Tuesday, May 12, 2015

Change

For reasons I can't explain, I've been feeling the need to grouse about the evolution of the English language lately.  As a trained linguist, I know (or maybe I just ought to say I buy into the fact) that language standards are largely impotent attempts by power structures to maintain control, and language evolves on the basis of actual usage.  Language is, in the long run, what people say, not what somebody says they ought to say.

Language use conservatives may wail all they (we) like.  Sooner or later most of the “breakdown” in rules becomes a new standard.  In high school my English teachers were ruthless in not allowing me to split infinitives.  I don’t think young people today can even tell you what that means.  Teachers may still try to really convince you you ought to never split an infinitive, but they are fighting a losing battle.

And remember the sentence, “That is a situation up with which I will not put,” making fun of the rule that you never “use a preposition to end a sentence with”?  That, too, illustrates a rule that has fallen by the wayside.

At my local supermarket there are two fast lanes with signs declaring they are for people who have “Fewer than 12 items.”  I actually made a point of thanking the manager.  The fewer/less distinction seems to be falling by the wayside.  I am delighted some are holding on to tradition.

There is no logical or esthetic reason we should maintain the count/non-count distinction.  No reason we shouldn’t say “less people” and “amount of people” instead of “fewer people” and “number of people” respectively.  But I feel a twinge of sadness, a sense that the world is going to hell when people misuse words, whether in spelling – like discrete for discreet or pour over for  pore over (a mistake I made not so long ago in a blog) ­– or in word choice – like using the non-words like irregardless and firstly or choosing to say point in time when time is perfectly adequate.  Some insist firstly is simply more formal than first when used as an adverb, but what the hell does that mean?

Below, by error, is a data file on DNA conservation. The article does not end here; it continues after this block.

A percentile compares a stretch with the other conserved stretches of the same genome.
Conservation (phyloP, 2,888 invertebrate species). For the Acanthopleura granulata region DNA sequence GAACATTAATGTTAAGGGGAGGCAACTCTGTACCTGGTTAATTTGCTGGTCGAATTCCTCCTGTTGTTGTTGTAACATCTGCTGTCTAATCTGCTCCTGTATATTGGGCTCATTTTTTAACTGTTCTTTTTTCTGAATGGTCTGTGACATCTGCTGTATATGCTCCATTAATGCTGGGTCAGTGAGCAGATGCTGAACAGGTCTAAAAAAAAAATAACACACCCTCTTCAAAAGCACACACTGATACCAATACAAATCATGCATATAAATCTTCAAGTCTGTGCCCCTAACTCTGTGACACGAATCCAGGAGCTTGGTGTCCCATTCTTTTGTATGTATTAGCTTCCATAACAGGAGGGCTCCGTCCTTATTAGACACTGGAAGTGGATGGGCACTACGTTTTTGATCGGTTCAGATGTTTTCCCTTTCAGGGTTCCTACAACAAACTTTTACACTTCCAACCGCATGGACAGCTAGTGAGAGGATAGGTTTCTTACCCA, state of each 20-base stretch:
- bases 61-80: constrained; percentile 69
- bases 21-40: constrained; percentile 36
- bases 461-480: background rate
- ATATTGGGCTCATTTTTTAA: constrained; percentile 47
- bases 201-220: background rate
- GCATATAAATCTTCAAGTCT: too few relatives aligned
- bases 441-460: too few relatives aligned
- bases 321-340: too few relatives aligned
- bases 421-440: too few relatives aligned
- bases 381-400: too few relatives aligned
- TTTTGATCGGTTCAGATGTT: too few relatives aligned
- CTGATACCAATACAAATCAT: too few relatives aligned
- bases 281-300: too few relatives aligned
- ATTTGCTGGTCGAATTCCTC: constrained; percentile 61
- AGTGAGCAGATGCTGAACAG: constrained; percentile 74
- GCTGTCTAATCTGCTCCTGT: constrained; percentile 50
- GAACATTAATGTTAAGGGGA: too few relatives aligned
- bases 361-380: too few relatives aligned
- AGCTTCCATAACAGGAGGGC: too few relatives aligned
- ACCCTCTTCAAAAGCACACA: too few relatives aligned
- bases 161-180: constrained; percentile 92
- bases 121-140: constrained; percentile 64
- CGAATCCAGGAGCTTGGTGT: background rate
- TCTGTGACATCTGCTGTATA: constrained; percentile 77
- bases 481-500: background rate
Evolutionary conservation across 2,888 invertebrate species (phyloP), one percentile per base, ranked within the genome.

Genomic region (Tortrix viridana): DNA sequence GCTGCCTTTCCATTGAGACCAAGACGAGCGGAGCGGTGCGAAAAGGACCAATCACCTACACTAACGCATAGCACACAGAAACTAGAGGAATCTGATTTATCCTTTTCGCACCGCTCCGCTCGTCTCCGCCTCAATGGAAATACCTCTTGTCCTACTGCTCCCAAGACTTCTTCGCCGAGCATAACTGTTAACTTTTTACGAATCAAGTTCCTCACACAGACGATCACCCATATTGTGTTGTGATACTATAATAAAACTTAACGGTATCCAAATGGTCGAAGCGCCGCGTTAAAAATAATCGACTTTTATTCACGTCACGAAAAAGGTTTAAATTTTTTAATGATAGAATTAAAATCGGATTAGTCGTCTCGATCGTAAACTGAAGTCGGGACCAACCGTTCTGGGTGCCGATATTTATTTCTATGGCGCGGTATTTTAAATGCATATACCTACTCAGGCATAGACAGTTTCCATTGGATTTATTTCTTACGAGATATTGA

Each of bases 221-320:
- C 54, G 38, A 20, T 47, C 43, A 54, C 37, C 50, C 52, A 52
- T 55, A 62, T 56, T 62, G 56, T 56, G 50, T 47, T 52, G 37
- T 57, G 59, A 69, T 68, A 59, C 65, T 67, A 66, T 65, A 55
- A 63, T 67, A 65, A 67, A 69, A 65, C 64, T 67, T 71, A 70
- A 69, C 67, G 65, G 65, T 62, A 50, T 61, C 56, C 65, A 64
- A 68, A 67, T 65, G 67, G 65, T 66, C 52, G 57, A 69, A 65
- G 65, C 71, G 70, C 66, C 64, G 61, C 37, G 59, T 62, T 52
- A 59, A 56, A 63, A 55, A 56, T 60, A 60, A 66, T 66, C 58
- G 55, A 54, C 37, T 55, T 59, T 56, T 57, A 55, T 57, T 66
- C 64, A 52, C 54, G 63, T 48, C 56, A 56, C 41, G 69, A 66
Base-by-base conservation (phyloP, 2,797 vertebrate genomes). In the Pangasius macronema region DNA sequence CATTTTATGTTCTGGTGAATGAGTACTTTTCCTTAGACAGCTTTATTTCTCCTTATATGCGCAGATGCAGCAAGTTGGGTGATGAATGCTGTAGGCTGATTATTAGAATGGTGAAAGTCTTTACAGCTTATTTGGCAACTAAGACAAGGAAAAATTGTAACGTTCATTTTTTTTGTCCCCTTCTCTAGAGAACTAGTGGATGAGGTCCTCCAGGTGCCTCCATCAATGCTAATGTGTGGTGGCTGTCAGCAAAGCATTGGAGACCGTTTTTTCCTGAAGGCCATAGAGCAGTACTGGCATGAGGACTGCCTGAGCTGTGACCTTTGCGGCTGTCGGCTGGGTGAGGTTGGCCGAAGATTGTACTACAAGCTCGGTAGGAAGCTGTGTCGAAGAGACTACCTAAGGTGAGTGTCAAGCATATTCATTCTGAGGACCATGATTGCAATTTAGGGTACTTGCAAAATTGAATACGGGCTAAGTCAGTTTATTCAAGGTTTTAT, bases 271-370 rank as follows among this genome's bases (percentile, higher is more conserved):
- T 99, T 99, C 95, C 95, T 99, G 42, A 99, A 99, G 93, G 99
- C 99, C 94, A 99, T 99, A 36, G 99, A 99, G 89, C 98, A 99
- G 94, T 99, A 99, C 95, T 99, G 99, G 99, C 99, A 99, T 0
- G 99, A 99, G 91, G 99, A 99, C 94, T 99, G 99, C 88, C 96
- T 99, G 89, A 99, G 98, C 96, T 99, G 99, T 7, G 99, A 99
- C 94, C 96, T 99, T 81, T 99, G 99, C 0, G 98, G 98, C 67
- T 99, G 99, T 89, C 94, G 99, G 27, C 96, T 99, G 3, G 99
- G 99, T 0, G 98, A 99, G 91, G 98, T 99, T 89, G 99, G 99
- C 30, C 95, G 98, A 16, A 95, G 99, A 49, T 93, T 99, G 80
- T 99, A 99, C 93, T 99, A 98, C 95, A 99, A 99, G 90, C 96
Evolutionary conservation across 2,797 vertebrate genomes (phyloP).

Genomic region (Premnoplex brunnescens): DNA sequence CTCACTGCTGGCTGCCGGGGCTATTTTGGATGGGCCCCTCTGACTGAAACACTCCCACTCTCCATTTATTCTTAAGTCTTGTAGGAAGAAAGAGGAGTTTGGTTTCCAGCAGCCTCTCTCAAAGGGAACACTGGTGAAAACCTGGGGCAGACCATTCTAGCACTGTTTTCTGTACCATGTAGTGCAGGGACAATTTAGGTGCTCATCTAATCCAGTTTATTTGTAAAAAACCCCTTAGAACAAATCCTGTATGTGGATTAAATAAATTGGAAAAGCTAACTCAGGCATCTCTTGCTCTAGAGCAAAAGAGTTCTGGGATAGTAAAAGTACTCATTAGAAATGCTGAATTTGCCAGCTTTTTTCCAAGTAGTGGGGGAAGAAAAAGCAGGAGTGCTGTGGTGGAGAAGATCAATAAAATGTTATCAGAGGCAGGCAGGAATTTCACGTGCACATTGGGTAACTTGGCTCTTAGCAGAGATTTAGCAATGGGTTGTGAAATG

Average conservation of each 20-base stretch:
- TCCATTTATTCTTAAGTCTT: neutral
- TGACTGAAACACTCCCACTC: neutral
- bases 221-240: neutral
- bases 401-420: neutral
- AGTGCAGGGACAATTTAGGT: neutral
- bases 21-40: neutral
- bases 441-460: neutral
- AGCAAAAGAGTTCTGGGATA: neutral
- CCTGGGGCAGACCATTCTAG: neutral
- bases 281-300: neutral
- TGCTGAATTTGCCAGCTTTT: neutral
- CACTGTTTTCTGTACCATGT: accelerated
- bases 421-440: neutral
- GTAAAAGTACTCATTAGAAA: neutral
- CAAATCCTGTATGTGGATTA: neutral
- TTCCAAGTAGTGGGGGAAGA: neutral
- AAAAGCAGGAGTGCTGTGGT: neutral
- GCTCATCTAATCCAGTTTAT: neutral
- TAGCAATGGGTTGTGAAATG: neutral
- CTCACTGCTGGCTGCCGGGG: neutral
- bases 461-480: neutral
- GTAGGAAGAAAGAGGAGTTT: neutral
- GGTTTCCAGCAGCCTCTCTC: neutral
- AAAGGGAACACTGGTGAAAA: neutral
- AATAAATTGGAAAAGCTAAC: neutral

Why is it I have become so conservative about language use, I wonder.  I really care about the its/it's distinction and the placement of commas (and I always take criticism seriously from people who tell me I am an over-user) and about using lie-lay-lain as an intransitive verb and lay-laid-laid as its transitive equivalent, another rule apparently on its last legs.  I’m not only conservative; I’m chauvinistic when it comes to regionalisms.  In the part of the country where I grew up nobody would think of saying, “If you would have come, you would have had a good time.”  But in huge sections of the country, the sentence appears to be quite acceptable. 


Nothing new hear here.  Language is in flux.  The world is changing.  Sometimes you go with the flow, and sometimes you try to channel that flow or even damn dam it up entirely.  Usually you fail.  The flow’s the thing.

Like this article I just came across which inspired this rant:

A new survey from the  Pew Research Center indicates that the amount [sic] of American Christians is declining, while the amount [sic] of Americans who don't identify with any organized religion is increasing.

Oh well.  Lose a little here, win a little there.







4 comments:

Bukan Lagi said...

Language-use conservatives, not Language use conservatives.

The two sics should have been in square (editorial) brackets, not parentheses (may be mistaken for appearing in original text).

Punctuation standards are going to Hell, I tell you.

:)

Bukan Lagi said...

"Going forward," "boots on the ground," "optics of the situation," all drive me up a wall.

And surely "drive me up a wall" was at one time such an irritating coinage for a previous generation.

Alan said...

Bukan:

You and your kind are the salvation of mankind. I have changed the parentheses to brackets. And I thank you.

Bukan Lagi said...

De nada, hombre.